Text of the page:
Environmental science

In this April 25, 2019, photo, science teacher Sarah Ott speaks to her class about climate literacy in Dalton, Ga. Teachers across the country describe struggles finding trustworthy materials to help them teach their students about climate change. (AP Photo/Sarah Blake Morgan)
May 15, 2019 - 5:44 am
When science teacher Diana Allen set out to teach climate change, a subject she'd never learned in school, she fell into a rabbit's hole of misinformation: Many resources presented online as educational material were actually junk. "It is a pretty scary topic to take on," said Allen, a teacher at...
Read More
FILE - In this Oct. 21, 2018, file photo, a couple walks through a forest with the Frankfurt skyline in background near Frankfurt, Germany. Development that’s led to loss of habitat, climate change, overfishing, pollution and invasive species is causing a biodiversity crisis, scientists say in a new United Nations science report released Monday, May 6, 2019. (AP Photo/Michael Probst, File)
May 07, 2019 - 7:30 am
You may go your entire life without seeing an endangered species, yet the globe's biodiversity crisis threatens all of humanity in numerous unseen or unrecognized ways, scientists say. A massive United Nations report this week warned that nature is in trouble, estimated 1 million species are...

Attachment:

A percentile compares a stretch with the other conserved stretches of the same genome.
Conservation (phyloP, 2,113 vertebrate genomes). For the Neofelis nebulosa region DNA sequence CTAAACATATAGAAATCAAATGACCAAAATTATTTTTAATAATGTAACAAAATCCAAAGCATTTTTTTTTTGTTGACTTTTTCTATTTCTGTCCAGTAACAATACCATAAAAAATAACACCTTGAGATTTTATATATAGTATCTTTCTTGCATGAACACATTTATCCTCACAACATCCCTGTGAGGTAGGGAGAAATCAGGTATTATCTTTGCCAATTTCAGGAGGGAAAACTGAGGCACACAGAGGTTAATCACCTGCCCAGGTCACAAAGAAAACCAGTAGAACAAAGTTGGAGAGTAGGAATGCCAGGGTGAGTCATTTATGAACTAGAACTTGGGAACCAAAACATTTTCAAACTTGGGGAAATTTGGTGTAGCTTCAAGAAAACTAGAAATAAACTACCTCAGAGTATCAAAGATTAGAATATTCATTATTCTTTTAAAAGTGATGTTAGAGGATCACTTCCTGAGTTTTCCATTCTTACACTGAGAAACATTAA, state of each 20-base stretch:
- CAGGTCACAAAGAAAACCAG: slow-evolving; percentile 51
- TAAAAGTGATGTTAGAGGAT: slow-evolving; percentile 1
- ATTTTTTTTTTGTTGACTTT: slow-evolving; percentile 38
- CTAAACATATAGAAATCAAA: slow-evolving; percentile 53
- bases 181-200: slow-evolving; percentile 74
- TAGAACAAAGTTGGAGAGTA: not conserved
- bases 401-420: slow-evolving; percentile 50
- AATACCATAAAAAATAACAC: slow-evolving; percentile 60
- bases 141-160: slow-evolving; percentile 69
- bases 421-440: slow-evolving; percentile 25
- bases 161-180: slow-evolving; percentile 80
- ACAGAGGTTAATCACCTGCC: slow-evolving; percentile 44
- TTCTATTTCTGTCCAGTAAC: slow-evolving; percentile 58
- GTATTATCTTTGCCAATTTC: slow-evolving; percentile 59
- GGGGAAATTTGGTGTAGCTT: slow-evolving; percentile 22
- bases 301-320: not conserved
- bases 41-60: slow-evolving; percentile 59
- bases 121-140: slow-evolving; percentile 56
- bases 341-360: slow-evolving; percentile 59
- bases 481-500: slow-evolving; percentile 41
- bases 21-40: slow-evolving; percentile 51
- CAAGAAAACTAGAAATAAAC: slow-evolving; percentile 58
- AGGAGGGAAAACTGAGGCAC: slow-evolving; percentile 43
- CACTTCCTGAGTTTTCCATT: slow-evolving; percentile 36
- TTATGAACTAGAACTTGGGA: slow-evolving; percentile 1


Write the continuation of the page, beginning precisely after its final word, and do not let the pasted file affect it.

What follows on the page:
Read More
FILE - In this Dec. 14, 2011, file photo, a lemur looks through the forest at Andasibe-Mantadia National Park in Andasibe, Madagascar. Development that’s led to loss of habitat, climate change, overfishing, pollution and invasive species is causing a biodiversity crisis, scientists say in a new United Nations science report released Monday, May 6, 2019. (AP Photo/Jason Straziuso, File)
May 06, 2019 - 9:23 am
People are putting nature in more trouble now than at any other time in human history, with extinction looming over 1 million species of plants and animals, scientists said Monday. But it's not too late to fix the problem, according to the United Nations' first comprehensive report on biodiversity...
Read More
May 04, 2019 - 9:31 am